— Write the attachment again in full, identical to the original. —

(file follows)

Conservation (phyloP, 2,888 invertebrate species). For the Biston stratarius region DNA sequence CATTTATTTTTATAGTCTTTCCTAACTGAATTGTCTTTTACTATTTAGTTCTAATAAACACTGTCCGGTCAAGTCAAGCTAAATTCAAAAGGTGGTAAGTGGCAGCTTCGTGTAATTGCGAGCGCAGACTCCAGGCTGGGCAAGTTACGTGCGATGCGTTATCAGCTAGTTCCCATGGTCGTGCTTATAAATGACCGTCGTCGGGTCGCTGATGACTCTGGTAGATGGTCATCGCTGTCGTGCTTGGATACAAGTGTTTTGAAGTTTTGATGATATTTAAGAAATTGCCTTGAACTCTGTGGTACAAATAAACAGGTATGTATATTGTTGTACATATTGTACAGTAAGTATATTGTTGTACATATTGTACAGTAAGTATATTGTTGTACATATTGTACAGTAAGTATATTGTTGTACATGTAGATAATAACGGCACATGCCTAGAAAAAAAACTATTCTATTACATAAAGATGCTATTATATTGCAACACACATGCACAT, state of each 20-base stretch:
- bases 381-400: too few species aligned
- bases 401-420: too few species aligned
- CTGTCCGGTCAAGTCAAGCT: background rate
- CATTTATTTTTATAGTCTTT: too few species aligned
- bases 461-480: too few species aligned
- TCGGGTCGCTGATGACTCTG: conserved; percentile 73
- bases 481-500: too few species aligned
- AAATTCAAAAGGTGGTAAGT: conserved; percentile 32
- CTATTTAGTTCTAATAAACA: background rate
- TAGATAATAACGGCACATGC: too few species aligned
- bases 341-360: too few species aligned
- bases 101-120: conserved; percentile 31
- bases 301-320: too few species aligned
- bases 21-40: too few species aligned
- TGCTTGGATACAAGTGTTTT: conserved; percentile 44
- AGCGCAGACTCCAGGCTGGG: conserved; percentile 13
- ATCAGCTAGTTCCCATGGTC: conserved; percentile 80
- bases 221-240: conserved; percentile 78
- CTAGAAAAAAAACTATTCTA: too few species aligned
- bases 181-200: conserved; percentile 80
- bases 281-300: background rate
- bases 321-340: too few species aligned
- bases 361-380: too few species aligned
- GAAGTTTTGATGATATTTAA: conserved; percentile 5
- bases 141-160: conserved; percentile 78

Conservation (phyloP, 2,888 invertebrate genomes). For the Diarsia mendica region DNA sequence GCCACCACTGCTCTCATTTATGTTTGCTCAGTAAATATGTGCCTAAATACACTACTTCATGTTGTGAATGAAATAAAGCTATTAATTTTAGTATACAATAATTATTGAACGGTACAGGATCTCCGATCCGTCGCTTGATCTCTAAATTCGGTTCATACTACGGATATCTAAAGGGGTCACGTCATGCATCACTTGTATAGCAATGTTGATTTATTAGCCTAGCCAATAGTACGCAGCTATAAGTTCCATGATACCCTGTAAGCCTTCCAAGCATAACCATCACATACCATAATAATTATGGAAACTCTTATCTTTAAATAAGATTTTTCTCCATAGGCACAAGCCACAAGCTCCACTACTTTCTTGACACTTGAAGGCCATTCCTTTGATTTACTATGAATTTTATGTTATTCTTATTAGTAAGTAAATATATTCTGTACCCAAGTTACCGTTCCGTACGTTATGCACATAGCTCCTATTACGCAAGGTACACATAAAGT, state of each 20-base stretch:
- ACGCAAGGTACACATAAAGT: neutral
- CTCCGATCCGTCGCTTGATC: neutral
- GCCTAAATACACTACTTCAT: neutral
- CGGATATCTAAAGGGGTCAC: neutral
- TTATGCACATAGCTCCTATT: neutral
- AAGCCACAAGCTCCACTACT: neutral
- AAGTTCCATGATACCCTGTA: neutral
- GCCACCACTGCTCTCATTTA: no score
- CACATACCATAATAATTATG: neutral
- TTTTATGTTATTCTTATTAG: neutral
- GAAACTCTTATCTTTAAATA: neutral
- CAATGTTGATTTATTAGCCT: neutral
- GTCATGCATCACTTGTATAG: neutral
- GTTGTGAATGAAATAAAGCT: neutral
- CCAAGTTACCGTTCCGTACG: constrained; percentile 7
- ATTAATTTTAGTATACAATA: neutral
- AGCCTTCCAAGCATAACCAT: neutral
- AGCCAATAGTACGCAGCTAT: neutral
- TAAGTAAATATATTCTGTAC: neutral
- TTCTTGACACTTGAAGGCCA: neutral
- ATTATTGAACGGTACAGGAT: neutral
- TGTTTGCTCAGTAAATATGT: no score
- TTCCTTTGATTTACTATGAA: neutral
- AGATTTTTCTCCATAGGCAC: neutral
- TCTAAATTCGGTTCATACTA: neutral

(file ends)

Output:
Conservation (phyloP, 2,888 invertebrate species). For the Biston stratarius region DNA sequence CATTTATTTTTATAGTCTTTCCTAACTGAATTGTCTTTTACTATTTAGTTCTAATAAACACTGTCCGGTCAAGTCAAGCTAAATTCAAAAGGTGGTAAGTGGCAGCTTCGTGTAATTGCGAGCGCAGACTCCAGGCTGGGCAAGTTACGTGCGATGCGTTATCAGCTAGTTCCCATGGTCGTGCTTATAAATGACCGTCGTCGGGTCGCTGATGACTCTGGTAGATGGTCATCGCTGTCGTGCTTGGATACAAGTGTTTTGAAGTTTTGATGATATTTAAGAAATTGCCTTGAACTCTGTGGTACAAATAAACAGGTATGTATATTGTTGTACATATTGTACAGTAAGTATATTGTTGTACATATTGTACAGTAAGTATATTGTTGTACATATTGTACAGTAAGTATATTGTTGTACATGTAGATAATAACGGCACATGCCTAGAAAAAAAACTATTCTATTACATAAAGATGCTATTATATTGCAACACACATGCACAT, state of each 20-base stretch:
- bases 381-400: too few species aligned
- bases 401-420: too few species aligned
- CTGTCCGGTCAAGTCAAGCT: background rate
- CATTTATTTTTATAGTCTTT: too few species aligned
- bases 461-480: too few species aligned
- TCGGGTCGCTGATGACTCTG: conserved; percentile 73
- bases 481-500: too few species aligned
- AAATTCAAAAGGTGGTAAGT: conserved; percentile 32
- CTATTTAGTTCTAATAAACA: background rate
- TAGATAATAACGGCACATGC: too few species aligned
- bases 341-360: too few species aligned
- bases 101-120: conserved; percentile 31
- bases 301-320: too few species aligned
- bases 21-40: too few species aligned
- TGCTTGGATACAAGTGTTTT: conserved; percentile 44
- AGCGCAGACTCCAGGCTGGG: conserved; percentile 13
- ATCAGCTAGTTCCCATGGTC: conserved; percentile 80
- bases 221-240: conserved; percentile 78
- CTAGAAAAAAAACTATTCTA: too few species aligned
- bases 181-200: conserved; percentile 80
- bases 281-300: background rate
- bases 321-340: too few species aligned
- bases 361-380: too few species aligned
- GAAGTTTTGATGATATTTAA: conserved; percentile 5
- bases 141-160: conserved; percentile 78

Conservation (phyloP, 2,888 invertebrate genomes). For the Diarsia mendica region DNA sequence GCCACCACTGCTCTCATTTATGTTTGCTCAGTAAATATGTGCCTAAATACACTACTTCATGTTGTGAATGAAATAAAGCTATTAATTTTAGTATACAATAATTATTGAACGGTACAGGATCTCCGATCCGTCGCTTGATCTCTAAATTCGGTTCATACTACGGATATCTAAAGGGGTCACGTCATGCATCACTTGTATAGCAATGTTGATTTATTAGCCTAGCCAATAGTACGCAGCTATAAGTTCCATGATACCCTGTAAGCCTTCCAAGCATAACCATCACATACCATAATAATTATGGAAACTCTTATCTTTAAATAAGATTTTTCTCCATAGGCACAAGCCACAAGCTCCACTACTTTCTTGACACTTGAAGGCCATTCCTTTGATTTACTATGAATTTTATGTTATTCTTATTAGTAAGTAAATATATTCTGTACCCAAGTTACCGTTCCGTACGTTATGCACATAGCTCCTATTACGCAAGGTACACATAAAGT, state of each 20-base stretch:
- ACGCAAGGTACACATAAAGT: neutral
- CTCCGATCCGTCGCTTGATC: neutral
- GCCTAAATACACTACTTCAT: neutral
- CGGATATCTAAAGGGGTCAC: neutral
- TTATGCACATAGCTCCTATT: neutral
- AAGCCACAAGCTCCACTACT: neutral
- AAGTTCCATGATACCCTGTA: neutral
- GCCACCACTGCTCTCATTTA: no score
- CACATACCATAATAATTATG: neutral
- TTTTATGTTATTCTTATTAG: neutral
- GAAACTCTTATCTTTAAATA: neutral
- CAATGTTGATTTATTAGCCT: neutral
- GTCATGCATCACTTGTATAG: neutral
- GTTGTGAATGAAATAAAGCT: neutral
- CCAAGTTACCGTTCCGTACG: constrained; percentile 7
- ATTAATTTTAGTATACAATA: neutral
- AGCCTTCCAAGCATAACCAT: neutral
- AGCCAATAGTACGCAGCTAT: neutral
- TAAGTAAATATATTCTGTAC: neutral
- TTCTTGACACTTGAAGGCCA: neutral
- ATTATTGAACGGTACAGGAT: neutral
- TGTTTGCTCAGTAAATATGT: no score
- TTCCTTTGATTTACTATGAA: neutral
- AGATTTTTCTCCATAGGCAC: neutral
- TCTAAATTCGGTTCATACTA: neutral